November 6, 2018 – I was not keen on seeing this movie, since musicals like this are usually over hyped and overrated to a high degree. That is also true of this latest version of the oft-told tale of a rising star in love with an aging star. Little has changed in the basic plot since the original film, starring Janet Gaynor and Fredrick March, lit up the screen in 1937, except that it was originally about Hollywood actors then and now it is about pop music idols (which is the same as the story used in the 1976 remake starring Barbara Streisand and Kris Kristofferson).
This is the kind of movie that wins awards, since it portrays Hollywood types as tortured, but gifted, self-sacrificing artists with a bit of flawed nobility. The 1976 version of A Star is Born, for instance received mediocre reviews, but numerous awards, including an Academy Award and five Golden Globe awards.
The only thing new about the 2018 version of this film, the seventh by my count, is the music and the stars. Pop star Lady Gaga stars as Ally, the rising star, and movie star Bradley Cooper (“American Sniper”) plays Jack, the aging, alcoholic, drug-addicted pop music star who discovers Ally, encourages her, and then gets jealous when her career eclipses his own.
A couple of other key characters in this film are Jack's brother Bobby (played by Sam Elliot of “The Hero”) and a manipulative music agent, Rez (Rafi Gavron of “Snitch”) who signs Ally to a record contract, then becomes a Svengali, turning her into a dancing pop star rather than the independent, country-ish singer-songwriter she is at heart. Bobby, who is Jack's road manager, have a stormy relationship that includes heated arguments and a punch being thrown at one point.
While the story doesn't seem honest or believable, and the music is forgettable, there is an undeniable chemistry between Cooper and Lady Gaga on screen. The romance isn't believable, but both have winning personalities and they both sing very well. I was really surprised at how well Cooper sings, since he was not known as a singer prior to this film release. Lady Gaga (who wrote songs heard in this film) of course, is an accomplished performer and her talent really comes across in this film.
I really enjoyed this movie for the most part because of the fine performances by Lady Gaga, Cooper, Elliot, Gavron and Dave Chappelle (playing man of wisdom George ‘Noodles’ Stone). It packs an emotional punch because I cared about the characters. I was willing to follow these characters through their dubious romance and even more dubious marriage, right up to the melodramatic climax. This climax is no surprise. It is telegraphed well in advance (even if you haven't seen any of the previous versions) and is clichéd to the point of being trite. The ending, which comes a bit later, is not bad, however. The music, while not memorable (except, of course, for the classic song “La Vie en rose”) is tolerable.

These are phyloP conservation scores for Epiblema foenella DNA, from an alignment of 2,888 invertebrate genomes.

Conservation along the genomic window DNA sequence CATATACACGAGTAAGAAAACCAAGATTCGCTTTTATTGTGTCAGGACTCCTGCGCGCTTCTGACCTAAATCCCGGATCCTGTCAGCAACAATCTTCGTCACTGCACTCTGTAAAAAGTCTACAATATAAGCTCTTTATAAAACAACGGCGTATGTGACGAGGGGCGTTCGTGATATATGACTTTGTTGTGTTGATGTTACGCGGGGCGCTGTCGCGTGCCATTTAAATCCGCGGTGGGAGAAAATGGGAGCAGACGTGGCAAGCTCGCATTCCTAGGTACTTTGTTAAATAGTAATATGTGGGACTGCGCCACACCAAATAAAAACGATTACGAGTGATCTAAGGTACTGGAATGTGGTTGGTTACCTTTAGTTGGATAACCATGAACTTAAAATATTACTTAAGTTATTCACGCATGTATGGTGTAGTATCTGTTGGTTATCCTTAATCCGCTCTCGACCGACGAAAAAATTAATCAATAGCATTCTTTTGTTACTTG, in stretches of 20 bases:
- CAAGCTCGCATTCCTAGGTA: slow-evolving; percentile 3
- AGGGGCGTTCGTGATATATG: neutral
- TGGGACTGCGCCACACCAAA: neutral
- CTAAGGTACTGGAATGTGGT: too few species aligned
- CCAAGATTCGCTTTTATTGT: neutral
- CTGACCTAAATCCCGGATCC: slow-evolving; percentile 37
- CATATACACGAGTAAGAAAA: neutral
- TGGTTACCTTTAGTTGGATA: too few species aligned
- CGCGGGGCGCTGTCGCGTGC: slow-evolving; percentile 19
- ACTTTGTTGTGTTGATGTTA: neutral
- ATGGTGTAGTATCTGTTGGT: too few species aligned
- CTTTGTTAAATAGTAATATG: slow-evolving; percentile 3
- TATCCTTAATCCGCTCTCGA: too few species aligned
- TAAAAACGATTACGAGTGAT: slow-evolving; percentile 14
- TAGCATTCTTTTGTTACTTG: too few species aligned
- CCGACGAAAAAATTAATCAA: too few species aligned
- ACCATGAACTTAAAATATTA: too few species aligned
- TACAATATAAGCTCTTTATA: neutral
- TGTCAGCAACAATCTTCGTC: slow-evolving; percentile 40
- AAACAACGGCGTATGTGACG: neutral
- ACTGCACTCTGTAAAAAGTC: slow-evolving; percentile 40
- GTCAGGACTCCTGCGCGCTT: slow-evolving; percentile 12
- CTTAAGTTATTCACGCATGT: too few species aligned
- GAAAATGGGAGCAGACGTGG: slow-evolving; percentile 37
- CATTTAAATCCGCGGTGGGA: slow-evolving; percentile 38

This is a well-acted, directed (Cooper does quadruple duty as star, writer, director and producer) and produced film with high production values. It is very slick looking and the musical performances look and sound good (reportedly no lip-syncing). It is not a bad film, but does come across as well-worn, unoriginal (even though I've not seen the earlier versions) and overly clichéd. I particularly disliked the please, not this again climax (more on that below). This film rates a C+.
I am now going to reveal the climax of the film, which comes near the end of it. So if you haven't seen the film, you may want to wait until after you've seen it to read the essay that follows.
“A Star is Born” follows in a long line of films in which a main character commits suicide for somewhat noble reasons. As in the original 1937 film, a main character, Jack, kills himself rather than hinder the career of Ally.
This doesn't pass the smell test, since Ally's career was successful only in the most superficial of senses. She is being manipulated into performing music in a demeaning, sexist way. She is being molded into a drag queen-like caricature of herself, an outlandish and profitable imitation of other performers. Perhaps she isn't even playing the kind of music she really wants to play anymore.
Jack would have been more of a hero if he actually stuck around and fought to help Ally realize her dreams by resisting the music industry's efforts to mold her into a plastic replica of other pop icons. Ally is headed down the same path that he had traveled years before, but he is ineffective in his attempts to save her, or her art.
In the movie, Jack's suicide is portrayed as a noble self-sacrifice, as well as a result of his own psychological problems. This typifies Hollywood's warped portrayal of suicide as self sacrifice, noble and heroic. I don't think this is a healthy message. This is one of my pet peeves, going back to “Dead Poets Society,” “Million Dollar Baby” and other films employing suicide as a dramatic device in this particular way (and I am not talking about suicides that are truly heroic or noble).
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